Poland suffering from lack of depth in squad
Even with his starting 11 clearly tiring in the second half of their European Championship opener against Greece, Poland coach Franciszek Smuda didn't turn to his bench.
The simple reason: Smuda's squad is painfully short on depth.
His sole substitution in the Group A match on Friday was forced upon him when goalkeeper Wojciech Szczesny received a red card for a challenge in the box, prompting the coach to bring on No. 2 keeper Przemyslaw Tyton.
But Smuda opted not to bring on any outfield players to boost a Poland attack that dominated the first half and wilted after the break in a 1-1 draw.
The lack of cover is a serious problem for the tournament co-host if it wants to advance from the group stage.
The Poles have four days to recover before they play Russia, which overwhelmed the Czech Republic 4-1 in their opening match. Poland then wraps up group play against the Czechs four days later.
Before the tournament opened, Smuda spoke openly about a lack of depth in his squad, saying that in Poland ''it's actually very hard to find 11 good players.''
''We aren't in a situation like the Germans are right now, where we could put together three national teams from our squad. We can only put together one, and we have to pray to God that we don't have any injuries,'' he said.
The good news is that Poland has three top-class players in its starting 11 at this tournament, the kind of talent it lacked at the 2002 and 2006 World Cups as well as the 2008 European Championship.
Striker Robert Lewandowski, midfielder Jakub Blaszczykowski and defender Lukasz Piszczek are teammates at Borussia Dortmund, and helped power the German club to its second consecutive Bundesliga title last season.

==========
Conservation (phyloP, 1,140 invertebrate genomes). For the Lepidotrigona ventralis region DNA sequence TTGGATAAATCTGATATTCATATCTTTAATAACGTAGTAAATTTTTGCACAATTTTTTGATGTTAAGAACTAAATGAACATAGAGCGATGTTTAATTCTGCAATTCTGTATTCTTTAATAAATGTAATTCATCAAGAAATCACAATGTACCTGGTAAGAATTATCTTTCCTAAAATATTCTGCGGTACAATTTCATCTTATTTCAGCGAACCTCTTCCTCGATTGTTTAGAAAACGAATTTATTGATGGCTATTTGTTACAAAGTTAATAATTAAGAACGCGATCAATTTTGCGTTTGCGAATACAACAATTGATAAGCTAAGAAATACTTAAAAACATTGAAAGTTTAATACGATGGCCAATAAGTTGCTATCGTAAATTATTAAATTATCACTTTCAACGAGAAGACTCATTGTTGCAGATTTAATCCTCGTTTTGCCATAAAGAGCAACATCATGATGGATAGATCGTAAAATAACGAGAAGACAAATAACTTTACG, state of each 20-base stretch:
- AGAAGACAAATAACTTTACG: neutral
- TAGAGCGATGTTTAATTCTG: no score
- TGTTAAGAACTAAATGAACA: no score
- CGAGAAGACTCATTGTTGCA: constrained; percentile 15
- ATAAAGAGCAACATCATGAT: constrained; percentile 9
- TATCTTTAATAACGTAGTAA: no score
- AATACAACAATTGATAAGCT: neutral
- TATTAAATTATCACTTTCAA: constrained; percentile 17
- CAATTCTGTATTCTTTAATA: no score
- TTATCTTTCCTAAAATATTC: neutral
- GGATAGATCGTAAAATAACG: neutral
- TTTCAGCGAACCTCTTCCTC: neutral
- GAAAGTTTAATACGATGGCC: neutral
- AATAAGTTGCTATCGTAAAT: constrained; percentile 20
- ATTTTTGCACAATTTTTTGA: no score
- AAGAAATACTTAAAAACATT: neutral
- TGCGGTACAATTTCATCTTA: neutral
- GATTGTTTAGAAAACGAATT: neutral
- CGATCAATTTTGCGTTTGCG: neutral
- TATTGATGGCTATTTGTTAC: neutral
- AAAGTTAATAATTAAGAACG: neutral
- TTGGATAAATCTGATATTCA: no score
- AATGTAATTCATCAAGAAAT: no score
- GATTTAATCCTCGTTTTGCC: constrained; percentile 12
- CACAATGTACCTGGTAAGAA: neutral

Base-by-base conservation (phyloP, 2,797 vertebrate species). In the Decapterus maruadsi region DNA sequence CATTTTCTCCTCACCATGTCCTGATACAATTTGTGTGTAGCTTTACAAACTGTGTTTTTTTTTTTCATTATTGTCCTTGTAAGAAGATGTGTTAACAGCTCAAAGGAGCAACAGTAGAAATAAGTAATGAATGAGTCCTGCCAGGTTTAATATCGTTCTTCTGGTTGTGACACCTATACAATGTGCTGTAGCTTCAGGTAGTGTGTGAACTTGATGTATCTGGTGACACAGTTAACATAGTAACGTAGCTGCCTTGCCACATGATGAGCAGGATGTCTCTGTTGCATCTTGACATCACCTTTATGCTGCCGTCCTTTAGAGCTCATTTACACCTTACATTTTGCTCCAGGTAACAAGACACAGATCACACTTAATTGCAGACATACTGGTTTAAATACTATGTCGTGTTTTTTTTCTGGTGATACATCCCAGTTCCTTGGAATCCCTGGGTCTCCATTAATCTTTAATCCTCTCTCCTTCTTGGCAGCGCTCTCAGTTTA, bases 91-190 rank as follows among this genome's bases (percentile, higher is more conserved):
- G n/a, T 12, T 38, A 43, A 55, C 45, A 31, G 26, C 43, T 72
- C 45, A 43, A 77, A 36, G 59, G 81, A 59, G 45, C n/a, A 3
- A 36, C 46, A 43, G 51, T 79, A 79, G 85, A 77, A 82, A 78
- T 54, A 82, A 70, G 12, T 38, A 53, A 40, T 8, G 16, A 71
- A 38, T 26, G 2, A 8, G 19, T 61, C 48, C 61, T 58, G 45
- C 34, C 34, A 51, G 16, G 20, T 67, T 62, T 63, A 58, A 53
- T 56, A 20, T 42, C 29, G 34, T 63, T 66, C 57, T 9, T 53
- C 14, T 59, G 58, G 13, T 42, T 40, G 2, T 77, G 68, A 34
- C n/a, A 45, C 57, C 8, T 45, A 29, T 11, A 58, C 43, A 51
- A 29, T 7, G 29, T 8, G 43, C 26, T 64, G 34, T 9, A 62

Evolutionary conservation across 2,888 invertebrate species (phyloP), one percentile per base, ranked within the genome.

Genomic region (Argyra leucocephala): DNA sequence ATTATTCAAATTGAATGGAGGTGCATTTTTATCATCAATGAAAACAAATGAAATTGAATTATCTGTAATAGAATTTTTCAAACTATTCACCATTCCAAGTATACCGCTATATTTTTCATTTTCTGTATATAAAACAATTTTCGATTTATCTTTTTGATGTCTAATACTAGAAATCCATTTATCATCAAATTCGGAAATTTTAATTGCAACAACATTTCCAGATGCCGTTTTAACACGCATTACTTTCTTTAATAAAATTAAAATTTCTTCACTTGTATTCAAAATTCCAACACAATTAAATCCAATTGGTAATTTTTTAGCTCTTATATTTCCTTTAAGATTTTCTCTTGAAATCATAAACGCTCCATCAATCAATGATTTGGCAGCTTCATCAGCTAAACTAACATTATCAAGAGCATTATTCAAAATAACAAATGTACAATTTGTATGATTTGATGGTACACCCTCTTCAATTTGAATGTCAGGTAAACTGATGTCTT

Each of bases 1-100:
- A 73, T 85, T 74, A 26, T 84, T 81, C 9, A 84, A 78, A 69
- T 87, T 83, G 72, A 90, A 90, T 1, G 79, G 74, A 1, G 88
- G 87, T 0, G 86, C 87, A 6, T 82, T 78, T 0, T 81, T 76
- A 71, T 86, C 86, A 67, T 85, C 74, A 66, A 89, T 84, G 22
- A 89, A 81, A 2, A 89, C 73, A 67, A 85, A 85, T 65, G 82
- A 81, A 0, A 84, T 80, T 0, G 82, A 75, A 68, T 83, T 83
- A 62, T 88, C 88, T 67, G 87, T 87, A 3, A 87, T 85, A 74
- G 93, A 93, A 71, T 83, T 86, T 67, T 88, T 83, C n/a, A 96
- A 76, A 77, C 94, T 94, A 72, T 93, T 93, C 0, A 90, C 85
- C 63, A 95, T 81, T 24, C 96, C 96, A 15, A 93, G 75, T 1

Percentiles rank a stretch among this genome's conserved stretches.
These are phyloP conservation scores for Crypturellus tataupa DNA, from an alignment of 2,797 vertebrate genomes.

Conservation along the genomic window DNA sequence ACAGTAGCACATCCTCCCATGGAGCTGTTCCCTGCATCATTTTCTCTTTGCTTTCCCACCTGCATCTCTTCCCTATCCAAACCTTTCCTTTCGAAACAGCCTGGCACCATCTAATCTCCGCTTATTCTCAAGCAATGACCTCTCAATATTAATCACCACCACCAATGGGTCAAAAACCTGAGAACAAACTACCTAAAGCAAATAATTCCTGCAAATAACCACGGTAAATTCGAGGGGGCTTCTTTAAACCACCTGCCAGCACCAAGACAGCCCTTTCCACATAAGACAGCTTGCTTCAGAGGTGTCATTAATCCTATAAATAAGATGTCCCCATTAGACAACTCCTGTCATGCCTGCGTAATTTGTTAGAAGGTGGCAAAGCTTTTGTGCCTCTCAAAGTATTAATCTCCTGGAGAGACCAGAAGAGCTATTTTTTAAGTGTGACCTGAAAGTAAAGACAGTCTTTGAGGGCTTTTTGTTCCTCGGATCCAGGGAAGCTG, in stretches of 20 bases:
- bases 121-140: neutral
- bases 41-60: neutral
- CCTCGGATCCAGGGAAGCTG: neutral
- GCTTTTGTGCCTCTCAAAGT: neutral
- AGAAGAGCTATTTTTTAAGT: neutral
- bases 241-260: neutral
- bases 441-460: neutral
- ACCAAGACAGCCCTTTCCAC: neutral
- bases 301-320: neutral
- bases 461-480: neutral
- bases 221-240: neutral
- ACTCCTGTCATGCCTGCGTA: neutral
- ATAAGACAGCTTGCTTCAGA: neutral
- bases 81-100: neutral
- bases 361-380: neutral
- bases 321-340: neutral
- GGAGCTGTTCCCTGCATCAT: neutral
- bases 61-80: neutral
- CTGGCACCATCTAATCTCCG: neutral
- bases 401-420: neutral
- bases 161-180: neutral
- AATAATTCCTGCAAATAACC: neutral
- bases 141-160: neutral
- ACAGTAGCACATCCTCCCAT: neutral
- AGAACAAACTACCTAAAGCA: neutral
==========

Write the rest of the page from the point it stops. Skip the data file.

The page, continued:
The Dortmund trio was in good form Friday, causing Greece problems down the right side during the first half with quick one-touch passing that eventually led to Lewandowski's header in the 17th minute that put Poland ahead 1-0.
But as the match dragged on, Piszczek, Blaszczykowski and Lewandowski clearly tired. Each time they were knocked down, it took them a bit longer to pick themselves up.
''Every one of us left a lot on the field and is going to feel it in our bones,'' Blaszczykowski said. ''We have to recuperate as quickly as possible.''
Eugen Polanski, Ludovic Obraniak and Rafal Murawski were solid in midfield, but also faded in the second half.
Smuda's strongest option to bring on fresh legs would have been Auxerre's Dariusz Dudka, a veteran of Euro 2008 and a reliable defensive midfielder.
But there's a considerable drop-off after that. His other options in midfield - Kamil Grosicki, Adrian Mierzejewski and Adam Matuszczyk - are still developing and have no experience on such a grand stage.
Up front, Poland has 21-year-old Artur Sobiech, who has just four national-team appearances under his belt, and Pawel Brozek to choose from.
Smuda said he wanted to bring on Brozek in the second half against Greece, but that Szczesny's red card forced him to change his plans.
But Brozek isn't in form. He struggled to work his way into the lineup with club side Celtic this spring and made just three appearances for the Scottish champions.
Even with such few options, Smuda will have to trust his bench at some point if Poland wants to reach the knockout stage.